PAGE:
If you need to remove phosphorus from your wastewater, you'll almost certainly need to remove ammonia-nitrogen as well.
Nitrification, or the conversion of ammonia to nitrate and nitrite, works best in the pH range of 7.5 to 8.6. The effectiveness of nitrification is harmed when the pH falls below 7.2. Furthermore, nitrification consumes a significant quantity of alkalinity: 8.64 mg of HCO3– per milligrams of oxidised ammonia-nitrogen. Unless phosphorus is removed, the level of alkalinity in most home wastewaters is sufficient to enable ammonia oxidation.
If you remove phosphorus, the coagulant you use can deplete your alkalinity, lowering your pH below the ideal range and necessitating more alkalinity to keep the pH stable and promote the nitrification activities.
What does alkalinity mean?
Alkalinity is the ability of water to withstand acidic changes in pH; in other words, alkalinity is the ability of water to neutralise acid. Buffering capacity is the term for this skill. A water body with a high amount of alkalinity (as opposed to an alkaline water body) has more calcium carbonate, CaCO3, which can reduce the acidity of the water. As a result, alkalinity determines how much acid may be added to a water body without causing a significant pH shift.
Why is alkalinity important?
Fish and other aquatic life require a pH range of 6.0 to 9.0, and alkalinity protects live species that require a specific pH range by buffering abrupt pH fluctuations. Acid rain and other acid pollutants will be buffered by higher alkalinity levels in surface water, reducing pH shifts that are hazardous to aquatic life. Alkalinity is also crucial in wastewater and drinking water treatment because it affects cleansing processes such as anaerobic digestion. If the alkalinity level in the water is higher than the natural level of alkalinity in the soil, it may be inappropriate for irrigation.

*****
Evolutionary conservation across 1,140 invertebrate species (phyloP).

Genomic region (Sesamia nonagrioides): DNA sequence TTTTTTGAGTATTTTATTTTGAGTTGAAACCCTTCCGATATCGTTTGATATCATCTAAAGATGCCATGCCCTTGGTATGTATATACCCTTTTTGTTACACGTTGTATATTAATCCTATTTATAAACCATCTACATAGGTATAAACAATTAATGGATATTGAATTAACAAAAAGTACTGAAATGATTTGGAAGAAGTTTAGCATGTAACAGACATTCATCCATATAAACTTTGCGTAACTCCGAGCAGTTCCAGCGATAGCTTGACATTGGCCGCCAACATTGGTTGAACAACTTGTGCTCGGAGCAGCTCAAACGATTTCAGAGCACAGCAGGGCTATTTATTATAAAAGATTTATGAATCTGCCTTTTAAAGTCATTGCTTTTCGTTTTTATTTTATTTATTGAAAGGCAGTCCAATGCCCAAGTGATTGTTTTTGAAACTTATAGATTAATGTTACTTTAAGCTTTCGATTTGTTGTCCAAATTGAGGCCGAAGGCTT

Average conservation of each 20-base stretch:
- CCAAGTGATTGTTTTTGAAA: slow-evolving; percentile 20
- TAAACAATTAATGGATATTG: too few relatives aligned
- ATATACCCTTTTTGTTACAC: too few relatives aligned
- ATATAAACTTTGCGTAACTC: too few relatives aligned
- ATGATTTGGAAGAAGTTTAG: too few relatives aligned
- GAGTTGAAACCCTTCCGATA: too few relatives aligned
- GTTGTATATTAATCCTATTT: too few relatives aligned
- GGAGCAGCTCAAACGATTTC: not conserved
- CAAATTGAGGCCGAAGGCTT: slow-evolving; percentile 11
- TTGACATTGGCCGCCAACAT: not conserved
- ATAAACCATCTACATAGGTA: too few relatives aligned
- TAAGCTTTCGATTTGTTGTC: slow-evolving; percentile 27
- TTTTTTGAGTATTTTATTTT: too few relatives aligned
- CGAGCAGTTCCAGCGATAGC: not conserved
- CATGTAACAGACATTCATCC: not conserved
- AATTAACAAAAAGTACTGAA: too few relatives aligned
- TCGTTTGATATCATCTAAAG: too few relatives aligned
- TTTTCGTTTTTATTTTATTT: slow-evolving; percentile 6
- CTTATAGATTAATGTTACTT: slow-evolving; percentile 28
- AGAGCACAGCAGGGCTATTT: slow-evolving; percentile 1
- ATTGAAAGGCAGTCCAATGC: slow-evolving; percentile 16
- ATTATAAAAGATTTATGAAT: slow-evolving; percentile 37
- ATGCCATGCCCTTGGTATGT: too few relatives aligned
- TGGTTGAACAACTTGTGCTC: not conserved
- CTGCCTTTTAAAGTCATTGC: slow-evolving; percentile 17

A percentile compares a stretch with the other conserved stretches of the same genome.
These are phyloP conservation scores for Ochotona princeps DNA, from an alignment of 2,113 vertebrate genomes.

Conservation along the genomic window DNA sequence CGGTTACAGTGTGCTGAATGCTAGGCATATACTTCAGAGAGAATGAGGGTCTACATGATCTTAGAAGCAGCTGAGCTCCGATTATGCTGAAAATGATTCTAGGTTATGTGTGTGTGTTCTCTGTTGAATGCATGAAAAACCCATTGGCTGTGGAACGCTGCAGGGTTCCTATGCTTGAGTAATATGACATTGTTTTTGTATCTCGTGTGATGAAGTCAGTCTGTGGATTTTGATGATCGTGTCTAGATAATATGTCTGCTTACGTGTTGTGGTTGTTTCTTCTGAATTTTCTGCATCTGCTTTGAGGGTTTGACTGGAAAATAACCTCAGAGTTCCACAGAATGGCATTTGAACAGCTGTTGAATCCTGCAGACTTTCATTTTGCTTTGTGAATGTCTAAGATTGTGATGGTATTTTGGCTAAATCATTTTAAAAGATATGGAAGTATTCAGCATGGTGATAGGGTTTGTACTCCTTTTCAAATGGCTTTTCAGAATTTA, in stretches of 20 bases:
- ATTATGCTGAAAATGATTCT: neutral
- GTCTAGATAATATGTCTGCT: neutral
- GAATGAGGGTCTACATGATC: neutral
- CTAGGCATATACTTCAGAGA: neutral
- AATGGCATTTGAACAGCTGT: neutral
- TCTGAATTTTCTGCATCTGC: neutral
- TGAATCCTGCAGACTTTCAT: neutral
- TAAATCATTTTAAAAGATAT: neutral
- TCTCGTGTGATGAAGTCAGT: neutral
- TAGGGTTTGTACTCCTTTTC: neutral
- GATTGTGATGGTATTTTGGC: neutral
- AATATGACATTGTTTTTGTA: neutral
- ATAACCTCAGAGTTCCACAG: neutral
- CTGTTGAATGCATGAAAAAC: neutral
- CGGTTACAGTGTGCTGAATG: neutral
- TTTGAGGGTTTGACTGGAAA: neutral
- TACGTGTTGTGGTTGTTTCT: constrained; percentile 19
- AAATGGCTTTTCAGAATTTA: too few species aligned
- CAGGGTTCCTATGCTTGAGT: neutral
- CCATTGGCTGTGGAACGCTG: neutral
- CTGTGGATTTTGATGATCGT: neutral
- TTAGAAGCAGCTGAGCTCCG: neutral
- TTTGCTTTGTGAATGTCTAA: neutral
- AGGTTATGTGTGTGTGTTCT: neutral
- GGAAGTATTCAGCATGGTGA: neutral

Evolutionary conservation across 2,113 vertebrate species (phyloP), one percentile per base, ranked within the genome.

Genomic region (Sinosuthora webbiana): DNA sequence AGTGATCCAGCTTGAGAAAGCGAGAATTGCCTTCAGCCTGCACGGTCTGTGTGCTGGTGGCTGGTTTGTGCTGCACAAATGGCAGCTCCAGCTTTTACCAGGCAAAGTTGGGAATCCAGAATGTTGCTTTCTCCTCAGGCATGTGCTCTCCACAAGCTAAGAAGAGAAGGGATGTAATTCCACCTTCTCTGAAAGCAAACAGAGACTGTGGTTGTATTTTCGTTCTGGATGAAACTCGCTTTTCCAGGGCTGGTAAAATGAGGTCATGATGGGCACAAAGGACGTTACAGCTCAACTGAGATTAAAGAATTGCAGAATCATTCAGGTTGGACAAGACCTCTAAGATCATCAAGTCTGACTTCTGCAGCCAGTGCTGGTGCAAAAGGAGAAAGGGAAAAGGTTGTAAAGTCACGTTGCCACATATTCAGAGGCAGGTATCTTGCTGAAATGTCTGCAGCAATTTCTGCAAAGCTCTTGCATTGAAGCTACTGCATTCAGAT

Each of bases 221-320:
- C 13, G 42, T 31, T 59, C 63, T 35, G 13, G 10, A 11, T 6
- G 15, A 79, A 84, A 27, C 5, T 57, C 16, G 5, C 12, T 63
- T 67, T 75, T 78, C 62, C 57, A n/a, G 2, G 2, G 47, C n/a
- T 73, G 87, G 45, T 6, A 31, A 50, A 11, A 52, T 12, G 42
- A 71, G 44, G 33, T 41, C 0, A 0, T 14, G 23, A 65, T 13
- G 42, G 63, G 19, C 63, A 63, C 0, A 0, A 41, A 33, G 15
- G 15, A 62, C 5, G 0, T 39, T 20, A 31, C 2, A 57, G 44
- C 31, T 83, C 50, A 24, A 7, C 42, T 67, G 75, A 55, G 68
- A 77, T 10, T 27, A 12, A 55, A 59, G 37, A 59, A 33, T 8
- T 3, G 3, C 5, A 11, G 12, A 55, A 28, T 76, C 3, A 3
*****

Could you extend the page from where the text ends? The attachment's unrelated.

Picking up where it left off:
Traditional coagulants are both ineffective and corrosive
Traditional ferric or aluminium-based coagulants can deliver a one-two punch to your nitrification process.
To begin with, these coagulants have a very low pH, frequently less than 2. Second, they only have a modest phosphorus attraction, implying that a substantial number of these coagulants is required to attain a low total phosphorus limit, typically 3 to 7 molecules of coagulant per molecule of P eliminated. As the P limit decreases, this ratio rises. As a result, large amounts of alkalinity are consumed, necessitating the injection of extra caustic. Both operational and safety issues arise as a result of this.
How can you preserve alkalinity?
Some communities utilise sodium hydroxide (NaOH) or a similar chemical (one that create OH- ions) as part of their water treatment, which may result in a higher pH following the reverse osmosis process. The sodium ions will pass through the reverse osmosis membranes but not the hydroxide ions; the hydroxide ions will raise the pH but not the alkalinity.
Again, changing the pH of high pH, low alkaline water is simple. Because calcium carbonate (the principal cause of alkalinity in water) precipitates on the membranes, high alkalinity in the source (feed) water to the reverse osmosis system can induce scaling on the membrane.
There is, however, another option. A tight connection can be formed with phosphorus, allowing it to be removed as a thick precipitate. Because phosphorus has such a high predilection, significantly less chemical is required to remove it, often just one molecule of coagulant per molecule of P. Less alkalinity consumption frees up more alkalinity for your nitrifiers, reducing or even eliminating the need for caustic to maintain alkalinity and pH.